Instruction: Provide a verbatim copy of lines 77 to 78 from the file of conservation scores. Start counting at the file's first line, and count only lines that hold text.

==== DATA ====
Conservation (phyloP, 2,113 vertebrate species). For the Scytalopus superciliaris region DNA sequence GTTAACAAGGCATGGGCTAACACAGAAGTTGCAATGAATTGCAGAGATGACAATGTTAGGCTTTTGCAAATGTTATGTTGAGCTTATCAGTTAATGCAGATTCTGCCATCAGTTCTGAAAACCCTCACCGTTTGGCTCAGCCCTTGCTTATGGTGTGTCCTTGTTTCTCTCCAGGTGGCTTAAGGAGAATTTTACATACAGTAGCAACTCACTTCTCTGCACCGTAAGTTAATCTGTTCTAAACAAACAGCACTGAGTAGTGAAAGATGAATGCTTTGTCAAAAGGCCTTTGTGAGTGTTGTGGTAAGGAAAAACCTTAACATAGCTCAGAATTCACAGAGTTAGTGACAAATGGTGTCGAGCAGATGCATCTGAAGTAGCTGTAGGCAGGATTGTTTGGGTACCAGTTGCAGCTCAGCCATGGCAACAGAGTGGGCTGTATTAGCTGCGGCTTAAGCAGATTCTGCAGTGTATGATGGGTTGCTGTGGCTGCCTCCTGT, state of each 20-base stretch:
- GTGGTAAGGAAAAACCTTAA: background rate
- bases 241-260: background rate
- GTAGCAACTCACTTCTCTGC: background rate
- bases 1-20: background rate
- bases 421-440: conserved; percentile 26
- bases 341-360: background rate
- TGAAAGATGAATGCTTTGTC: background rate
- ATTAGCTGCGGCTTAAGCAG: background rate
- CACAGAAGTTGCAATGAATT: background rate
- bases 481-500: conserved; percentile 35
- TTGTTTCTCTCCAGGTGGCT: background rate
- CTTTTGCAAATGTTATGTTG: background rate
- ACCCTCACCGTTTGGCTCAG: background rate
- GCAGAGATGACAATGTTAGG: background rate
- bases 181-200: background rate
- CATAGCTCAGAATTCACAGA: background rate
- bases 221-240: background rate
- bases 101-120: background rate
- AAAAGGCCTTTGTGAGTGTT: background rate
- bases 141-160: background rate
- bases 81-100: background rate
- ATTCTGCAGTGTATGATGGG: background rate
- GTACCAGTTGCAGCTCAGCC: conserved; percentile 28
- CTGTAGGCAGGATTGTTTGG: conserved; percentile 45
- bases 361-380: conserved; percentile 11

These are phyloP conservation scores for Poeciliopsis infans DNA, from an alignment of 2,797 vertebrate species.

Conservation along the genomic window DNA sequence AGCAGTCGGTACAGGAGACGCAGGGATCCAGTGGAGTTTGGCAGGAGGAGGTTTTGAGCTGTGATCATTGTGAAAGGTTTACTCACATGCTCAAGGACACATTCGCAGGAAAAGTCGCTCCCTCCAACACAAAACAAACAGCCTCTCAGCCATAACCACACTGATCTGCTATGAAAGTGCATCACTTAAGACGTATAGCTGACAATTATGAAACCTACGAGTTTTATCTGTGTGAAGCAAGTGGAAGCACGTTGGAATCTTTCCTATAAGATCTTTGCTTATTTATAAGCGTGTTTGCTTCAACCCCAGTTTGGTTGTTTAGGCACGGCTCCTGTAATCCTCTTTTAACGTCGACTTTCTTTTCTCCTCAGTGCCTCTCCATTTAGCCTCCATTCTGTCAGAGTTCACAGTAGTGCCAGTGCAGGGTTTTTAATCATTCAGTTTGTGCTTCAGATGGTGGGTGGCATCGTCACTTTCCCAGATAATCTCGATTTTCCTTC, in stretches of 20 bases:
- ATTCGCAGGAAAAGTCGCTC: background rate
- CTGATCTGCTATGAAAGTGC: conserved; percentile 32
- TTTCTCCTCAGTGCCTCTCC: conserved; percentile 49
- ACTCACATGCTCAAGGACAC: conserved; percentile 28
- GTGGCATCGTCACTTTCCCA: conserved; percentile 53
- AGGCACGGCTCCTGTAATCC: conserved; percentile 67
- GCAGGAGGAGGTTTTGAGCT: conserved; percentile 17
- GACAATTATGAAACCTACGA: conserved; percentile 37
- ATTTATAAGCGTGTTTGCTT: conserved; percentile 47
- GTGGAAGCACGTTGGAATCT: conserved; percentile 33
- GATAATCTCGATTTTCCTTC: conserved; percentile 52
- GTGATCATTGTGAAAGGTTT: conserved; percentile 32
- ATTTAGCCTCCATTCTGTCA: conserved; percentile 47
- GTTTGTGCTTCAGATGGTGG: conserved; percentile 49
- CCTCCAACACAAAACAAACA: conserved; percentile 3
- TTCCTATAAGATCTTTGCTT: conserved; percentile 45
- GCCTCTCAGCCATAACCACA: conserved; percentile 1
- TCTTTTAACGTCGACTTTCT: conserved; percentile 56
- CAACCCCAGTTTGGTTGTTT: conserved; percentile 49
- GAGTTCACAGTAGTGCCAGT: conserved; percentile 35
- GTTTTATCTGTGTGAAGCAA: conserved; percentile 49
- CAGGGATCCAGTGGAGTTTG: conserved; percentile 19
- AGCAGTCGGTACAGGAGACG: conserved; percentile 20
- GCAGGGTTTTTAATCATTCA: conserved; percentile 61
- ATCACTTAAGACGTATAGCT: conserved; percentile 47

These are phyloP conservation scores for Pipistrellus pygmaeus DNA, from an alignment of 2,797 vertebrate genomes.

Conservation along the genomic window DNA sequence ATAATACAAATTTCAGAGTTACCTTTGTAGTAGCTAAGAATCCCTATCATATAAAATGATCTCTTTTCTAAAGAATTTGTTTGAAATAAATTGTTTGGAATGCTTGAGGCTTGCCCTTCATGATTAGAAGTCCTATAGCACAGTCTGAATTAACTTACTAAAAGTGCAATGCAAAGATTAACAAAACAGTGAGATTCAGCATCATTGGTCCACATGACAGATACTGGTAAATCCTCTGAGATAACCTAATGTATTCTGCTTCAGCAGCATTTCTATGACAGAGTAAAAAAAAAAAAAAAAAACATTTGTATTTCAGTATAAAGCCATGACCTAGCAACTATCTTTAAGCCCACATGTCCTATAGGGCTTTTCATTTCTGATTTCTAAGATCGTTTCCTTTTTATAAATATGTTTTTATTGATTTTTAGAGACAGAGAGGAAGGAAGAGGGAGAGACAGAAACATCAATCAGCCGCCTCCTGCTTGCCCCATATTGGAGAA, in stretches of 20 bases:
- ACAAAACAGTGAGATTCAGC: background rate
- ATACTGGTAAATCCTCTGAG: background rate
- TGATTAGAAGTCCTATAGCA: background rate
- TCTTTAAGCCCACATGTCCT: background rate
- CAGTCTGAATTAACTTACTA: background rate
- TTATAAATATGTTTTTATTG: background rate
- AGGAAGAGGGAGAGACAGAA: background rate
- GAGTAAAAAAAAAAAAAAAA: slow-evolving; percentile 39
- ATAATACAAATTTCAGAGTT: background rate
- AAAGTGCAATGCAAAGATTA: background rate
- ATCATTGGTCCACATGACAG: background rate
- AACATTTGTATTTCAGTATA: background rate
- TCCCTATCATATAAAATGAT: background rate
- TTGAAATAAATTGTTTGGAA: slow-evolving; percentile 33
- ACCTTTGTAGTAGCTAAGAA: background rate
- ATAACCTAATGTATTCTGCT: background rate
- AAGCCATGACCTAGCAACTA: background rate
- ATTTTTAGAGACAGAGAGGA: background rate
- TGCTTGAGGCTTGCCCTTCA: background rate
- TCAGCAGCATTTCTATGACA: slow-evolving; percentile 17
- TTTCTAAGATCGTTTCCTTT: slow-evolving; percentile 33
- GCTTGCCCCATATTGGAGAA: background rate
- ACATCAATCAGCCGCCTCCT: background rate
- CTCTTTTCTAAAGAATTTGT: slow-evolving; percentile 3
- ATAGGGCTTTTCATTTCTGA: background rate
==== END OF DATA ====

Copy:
- GCTTGCCCCATATTGGAGAA: background rate
- ACATCAATCAGCCGCCTCCT: background rate